In other words, these overachievers did accept the truth: there is no such thing as talent, only the drive to persevere and improve.
Why Do We Focus More On Talent, Not Skill?
If all the above is true about talent. If there is indeed no such thing as talent, why then do we all talk about it?
Here’s the brutally honest truth:
Talent is the greatest excuse ever.
It acts like a shield that protects you from trying. A cure that deflects responsibility and allows you to rest in your cozy bed till noon and after that continue with your purposeless existence.
Here’s a simple example: When you hear someone with a beautiful voice singing a song. Or a little kid playing insanely well on an instrument. What you do is the following:
After experiencing a sting of envy, you immediately conclude that they have talent. That they didn’t have to work hard to do what they are doing.
Well, this puts you in a favorable position because if you accept the contra argument. The notion that hard work allowed them to do the amazing things they are doing. This means that you are a lazy bastard wasting your life playing video games.
Since you can’t admit this for yourself – it will destroy the positive image you have of yourself. You are quick to declare that these people are talented. “There’s no other explanation!” you add further.
My view is that talent is not a natural gift. Not a blessing from above. It’s not a superpower. It’s just a sign. An arrow pointing the way.
If you decide to go in that direction, you need to work hard. To commit. To dedicate yourself towards becoming a certain person to achieve mastery.
Talent is guidance and skill is the technique that can get you to the peak.
Those who claim they lack the talent to excel at a certain activity are actually saying they don’t want to face the struggles that come with mastering it.
The last needs repeating:
“Those who claim they lack the talent to excel at a certain activity are actually saying they don’t want to face the struggles that come with mastering it.”
Some Closing Thoughts
All of this talk about talent versus skill, and the notion that skill is superior to talent, it is natural to wonder: “Is there any value to talent at all?”
Yes, there is.
It’s the following:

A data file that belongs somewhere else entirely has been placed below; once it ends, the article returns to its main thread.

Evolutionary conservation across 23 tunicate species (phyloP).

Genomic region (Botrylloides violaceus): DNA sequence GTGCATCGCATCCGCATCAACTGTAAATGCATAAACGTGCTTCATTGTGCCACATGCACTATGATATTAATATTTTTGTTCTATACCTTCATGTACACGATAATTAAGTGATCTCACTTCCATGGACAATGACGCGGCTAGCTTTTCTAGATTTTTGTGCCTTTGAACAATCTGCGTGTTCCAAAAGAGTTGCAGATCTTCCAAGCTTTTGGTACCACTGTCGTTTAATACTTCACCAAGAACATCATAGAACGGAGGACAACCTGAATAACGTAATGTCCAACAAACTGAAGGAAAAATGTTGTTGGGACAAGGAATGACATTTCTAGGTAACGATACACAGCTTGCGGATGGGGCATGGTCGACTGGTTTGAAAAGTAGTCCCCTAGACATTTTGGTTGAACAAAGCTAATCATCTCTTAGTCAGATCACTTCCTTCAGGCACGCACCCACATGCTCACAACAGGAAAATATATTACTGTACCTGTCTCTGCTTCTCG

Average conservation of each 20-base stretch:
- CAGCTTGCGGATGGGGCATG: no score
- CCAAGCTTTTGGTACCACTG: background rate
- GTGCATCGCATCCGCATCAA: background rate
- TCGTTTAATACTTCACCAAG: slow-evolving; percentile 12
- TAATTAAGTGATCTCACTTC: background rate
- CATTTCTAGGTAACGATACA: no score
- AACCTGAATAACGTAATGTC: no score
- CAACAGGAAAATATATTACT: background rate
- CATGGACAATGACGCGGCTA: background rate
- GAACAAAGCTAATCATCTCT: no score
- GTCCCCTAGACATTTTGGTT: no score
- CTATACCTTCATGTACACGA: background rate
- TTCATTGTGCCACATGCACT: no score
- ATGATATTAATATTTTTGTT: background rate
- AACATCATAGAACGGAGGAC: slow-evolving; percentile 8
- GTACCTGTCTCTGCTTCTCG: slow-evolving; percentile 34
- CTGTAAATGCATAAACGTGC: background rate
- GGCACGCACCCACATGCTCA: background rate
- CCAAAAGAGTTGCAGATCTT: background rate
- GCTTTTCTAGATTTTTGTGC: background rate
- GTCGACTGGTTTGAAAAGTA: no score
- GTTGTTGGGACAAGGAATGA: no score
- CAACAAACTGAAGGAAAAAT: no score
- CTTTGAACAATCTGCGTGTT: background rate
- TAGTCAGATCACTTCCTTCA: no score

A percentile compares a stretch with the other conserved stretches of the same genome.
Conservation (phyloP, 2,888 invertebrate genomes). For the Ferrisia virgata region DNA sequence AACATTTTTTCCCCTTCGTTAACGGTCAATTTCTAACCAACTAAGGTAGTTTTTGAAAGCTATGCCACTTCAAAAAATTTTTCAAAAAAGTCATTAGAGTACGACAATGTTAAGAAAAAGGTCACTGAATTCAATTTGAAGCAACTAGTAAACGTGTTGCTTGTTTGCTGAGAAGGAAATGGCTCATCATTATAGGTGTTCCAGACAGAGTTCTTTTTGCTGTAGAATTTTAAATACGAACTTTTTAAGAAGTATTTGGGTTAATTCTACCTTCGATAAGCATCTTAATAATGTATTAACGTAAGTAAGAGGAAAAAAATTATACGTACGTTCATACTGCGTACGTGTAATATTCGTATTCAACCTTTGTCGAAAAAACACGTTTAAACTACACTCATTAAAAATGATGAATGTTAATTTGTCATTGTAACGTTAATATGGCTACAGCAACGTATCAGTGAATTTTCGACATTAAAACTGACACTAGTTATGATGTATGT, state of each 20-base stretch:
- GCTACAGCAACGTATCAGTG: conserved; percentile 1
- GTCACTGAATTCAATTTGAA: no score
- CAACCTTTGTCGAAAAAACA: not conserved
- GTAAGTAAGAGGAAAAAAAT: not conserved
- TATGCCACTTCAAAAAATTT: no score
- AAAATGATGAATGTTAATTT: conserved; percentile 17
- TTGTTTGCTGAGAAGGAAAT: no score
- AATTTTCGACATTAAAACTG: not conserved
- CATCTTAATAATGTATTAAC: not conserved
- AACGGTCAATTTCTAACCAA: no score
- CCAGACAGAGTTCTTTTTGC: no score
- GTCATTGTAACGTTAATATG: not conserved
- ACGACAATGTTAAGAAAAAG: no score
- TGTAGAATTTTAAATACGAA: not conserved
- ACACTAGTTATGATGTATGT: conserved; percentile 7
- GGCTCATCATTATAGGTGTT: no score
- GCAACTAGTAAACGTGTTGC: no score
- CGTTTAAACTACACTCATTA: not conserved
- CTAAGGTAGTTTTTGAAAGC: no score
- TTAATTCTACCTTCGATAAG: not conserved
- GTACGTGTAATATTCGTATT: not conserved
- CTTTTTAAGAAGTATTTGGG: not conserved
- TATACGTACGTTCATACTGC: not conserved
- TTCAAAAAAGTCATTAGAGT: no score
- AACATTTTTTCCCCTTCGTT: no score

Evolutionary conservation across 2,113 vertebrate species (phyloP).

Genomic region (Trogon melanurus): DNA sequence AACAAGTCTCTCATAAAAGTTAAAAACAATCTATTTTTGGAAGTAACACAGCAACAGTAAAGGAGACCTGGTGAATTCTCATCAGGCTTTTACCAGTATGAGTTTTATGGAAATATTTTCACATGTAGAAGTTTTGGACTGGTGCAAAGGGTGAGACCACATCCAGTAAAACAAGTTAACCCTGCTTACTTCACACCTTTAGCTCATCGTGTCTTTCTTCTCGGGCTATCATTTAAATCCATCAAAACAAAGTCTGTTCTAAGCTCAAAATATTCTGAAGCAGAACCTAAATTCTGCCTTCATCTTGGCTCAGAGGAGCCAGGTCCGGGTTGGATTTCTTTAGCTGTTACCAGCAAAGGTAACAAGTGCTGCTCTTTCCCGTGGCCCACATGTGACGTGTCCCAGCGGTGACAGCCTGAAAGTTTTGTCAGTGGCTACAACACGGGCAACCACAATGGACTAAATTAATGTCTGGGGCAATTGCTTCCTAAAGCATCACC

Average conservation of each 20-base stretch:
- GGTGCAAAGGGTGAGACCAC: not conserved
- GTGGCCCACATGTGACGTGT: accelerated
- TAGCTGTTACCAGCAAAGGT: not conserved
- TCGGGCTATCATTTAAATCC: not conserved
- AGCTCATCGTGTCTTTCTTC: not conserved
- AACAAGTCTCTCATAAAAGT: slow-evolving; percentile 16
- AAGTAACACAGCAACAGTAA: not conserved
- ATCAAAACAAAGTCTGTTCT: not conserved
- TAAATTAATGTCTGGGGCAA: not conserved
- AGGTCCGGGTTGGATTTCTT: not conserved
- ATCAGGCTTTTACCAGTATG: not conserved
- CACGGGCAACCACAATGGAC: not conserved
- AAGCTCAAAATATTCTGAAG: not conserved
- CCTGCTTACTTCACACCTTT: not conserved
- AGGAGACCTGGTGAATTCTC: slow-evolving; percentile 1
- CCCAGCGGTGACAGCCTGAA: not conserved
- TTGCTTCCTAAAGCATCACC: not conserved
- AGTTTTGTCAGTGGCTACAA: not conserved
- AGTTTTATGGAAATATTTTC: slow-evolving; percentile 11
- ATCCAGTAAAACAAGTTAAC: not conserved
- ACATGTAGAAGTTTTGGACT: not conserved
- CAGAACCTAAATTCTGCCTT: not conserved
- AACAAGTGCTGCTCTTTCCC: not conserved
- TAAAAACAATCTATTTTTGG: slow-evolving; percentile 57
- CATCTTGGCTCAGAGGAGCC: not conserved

The main benefit of having a competitive edge – i.e., talent – is taking advantage of it.
We all have certain natural traits that are average or beyond without specifically working on them. We can label these as our talents. But discovering what is our competitive advantage is only the starting point. Once we know, we need to nurture our innate abilities and figure out how to improve them. How to develop them. This always requires hard work. And hard work beats talent. Every. Single. Time.
The other important component of making the most of your strengths is to stop making excuses.
It surely feels discouraging when you see someone 20 years younger doing things you’ll never do. But rather than saying “it’s because they are talented”. Acknowledge the hard work they’ve put in and use this as an inspiration. As a catalyst that can excite you to do something great yourself.
Personally, as a person who considers himself talentless. I follow the following mantra:
“I don’t have talent, so I just get up earlier.” Henry Rollins
Do yourself a favor:
Join The Study Newsletter: A laid back newsletter about very serious ideas from even more serious books – and not only. Great for lifelong learners, creators, & wanderers alike.
- Articles that cover the downfall of these once super famous and rich folks can be found here, here, and here.
- A musical genius? No, Mozart was just a hard-working boy, 2006. The Guardian. On the web: https://www.theguardian.com/uk/2006/jan/01/arts.music
- Clapton, Eric (2007) Eric Clapton: The Autobiography. Century, 2007.
- Roberts, Maddy. How many hours a day do the world’s greatest classical musicians practise? Classic Fm blog. On the web: https://www.classicfm.com/discover-music/how-many-hours-famous-classical-musicians-practise/